Opinion: Apple's Wake-Up Call to the Luxury Watch Industry


Susanna Nicoletti | March 03, 2020

Estimated at $1.3 trillion and selling more than 30 million watch units worldwide, Apple may have a thing or two to teach the luxury watch industry.

In 2019, Apple alone sold more watches than the whole Swiss industry, according to a recent report from Strategy Analytics.

The giant multinational tech company based in California and founded by Steve Jobs and Steve Wozniak in 1976, had revenues of $260 billion USD in 2019. It started as a computer company and had the vision to launch successful products such as the iPod, iPhone and iPad, among others.

Currently managed by Tim Cook, it was launched twice by Steve Jobs, one of the most inspiring and charismatic entrepreneurs of all time. Jobs launched the company in 1976, and in 2000 he was called back by the company he founded after being ousted in the ‘80s.

Fast-forward to today, estimates now show Apple selling 30.7 million units worldwide, versus 21.1 million for the Swiss industry.

Mechanical watches are sold at average prices higher than the Apple watch and are well-appreciated by a more mature consumer-base. The Apple watch, on the other hand, appeals to new generations and people who prefer a “contemporary” lifestyle.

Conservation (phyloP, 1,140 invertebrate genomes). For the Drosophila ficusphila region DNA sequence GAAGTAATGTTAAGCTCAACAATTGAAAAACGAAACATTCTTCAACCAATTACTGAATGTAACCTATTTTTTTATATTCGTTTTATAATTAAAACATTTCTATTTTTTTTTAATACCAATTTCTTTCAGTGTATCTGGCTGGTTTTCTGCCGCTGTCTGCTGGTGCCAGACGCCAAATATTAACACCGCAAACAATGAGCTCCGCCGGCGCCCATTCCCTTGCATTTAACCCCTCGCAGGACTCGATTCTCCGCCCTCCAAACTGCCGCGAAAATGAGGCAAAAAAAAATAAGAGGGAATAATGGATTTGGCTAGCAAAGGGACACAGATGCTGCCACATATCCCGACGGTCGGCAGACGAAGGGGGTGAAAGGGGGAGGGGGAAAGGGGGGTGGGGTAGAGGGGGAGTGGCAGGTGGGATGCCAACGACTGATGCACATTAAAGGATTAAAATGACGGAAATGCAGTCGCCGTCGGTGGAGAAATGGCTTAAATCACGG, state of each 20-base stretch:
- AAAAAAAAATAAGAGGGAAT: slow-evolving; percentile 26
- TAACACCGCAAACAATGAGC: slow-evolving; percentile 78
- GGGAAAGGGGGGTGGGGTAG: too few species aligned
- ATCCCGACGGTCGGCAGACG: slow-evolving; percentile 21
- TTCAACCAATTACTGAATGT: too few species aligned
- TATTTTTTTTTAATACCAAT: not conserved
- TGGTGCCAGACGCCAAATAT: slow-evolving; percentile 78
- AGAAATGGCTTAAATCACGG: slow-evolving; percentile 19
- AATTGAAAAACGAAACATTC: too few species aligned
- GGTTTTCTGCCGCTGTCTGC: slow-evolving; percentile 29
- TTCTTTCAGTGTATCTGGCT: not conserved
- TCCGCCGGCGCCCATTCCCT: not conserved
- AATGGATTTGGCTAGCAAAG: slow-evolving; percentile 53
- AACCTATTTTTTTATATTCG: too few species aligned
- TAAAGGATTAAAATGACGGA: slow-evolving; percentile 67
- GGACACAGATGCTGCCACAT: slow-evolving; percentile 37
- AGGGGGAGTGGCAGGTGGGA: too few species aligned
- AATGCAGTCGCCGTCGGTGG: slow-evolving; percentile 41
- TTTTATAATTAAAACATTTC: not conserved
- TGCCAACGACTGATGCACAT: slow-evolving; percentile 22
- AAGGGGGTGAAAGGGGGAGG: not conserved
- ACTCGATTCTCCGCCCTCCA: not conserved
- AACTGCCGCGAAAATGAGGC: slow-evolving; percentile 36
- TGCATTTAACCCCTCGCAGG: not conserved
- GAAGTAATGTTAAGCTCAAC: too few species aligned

In terms of business, Swiss watches guarantee higher margins than the Apple watch, but the quest for margins cannot beat the increasing volumes of smart watches and impeccable marketing.

The Evolution of the Swiss Watch Industry

The Swiss watch industry has been influenced over the past years by several trends that heavily shaped it, and not always in a good way:

  • Its luxury positioning matched with increasing sale volume targets.
  • An obsession for higher margins to cover costs of capital expenditure, communication and to keep high profitability.
  • Relatively easy business with Chinese customers.
  • Short-term brand strategy that didn’t help set up the future of the industry.
  • A lack of a “think outside the box” mindset.
  • A shortage of strategic R&D; that led to reinforce a conservative approach based on the preservation of the status quo.
  • Overstock at the wholesale level.

Overproduction, double-digit growth of revenues and a stubborn focus on the days of the past prevented the industry from looking at new solutions and research for fresh opportunities.

Apple Swoops In

At the same time, Apple with its “Think Different” mentality started re-engineering an iconic product: the watch.

In 2014, for the first time Apple revealed its smart-watch the public. After just five years, it overtook in volumes the most specialised watch industry with a new concept, far away from the traditional mechanical or quartz watch.

“Innovation cannot take place inside the system because the resistance is too high” said Steven Kotler, one of the world’s leading experts on high performance, and co-author of the book “The Future Is Faster Than You Think.”

Has something similar happened to the Swiss watch industry? Very likely. Too busy to keep the positions acquired, the Swiss watch industry didn’t see the disruption coming.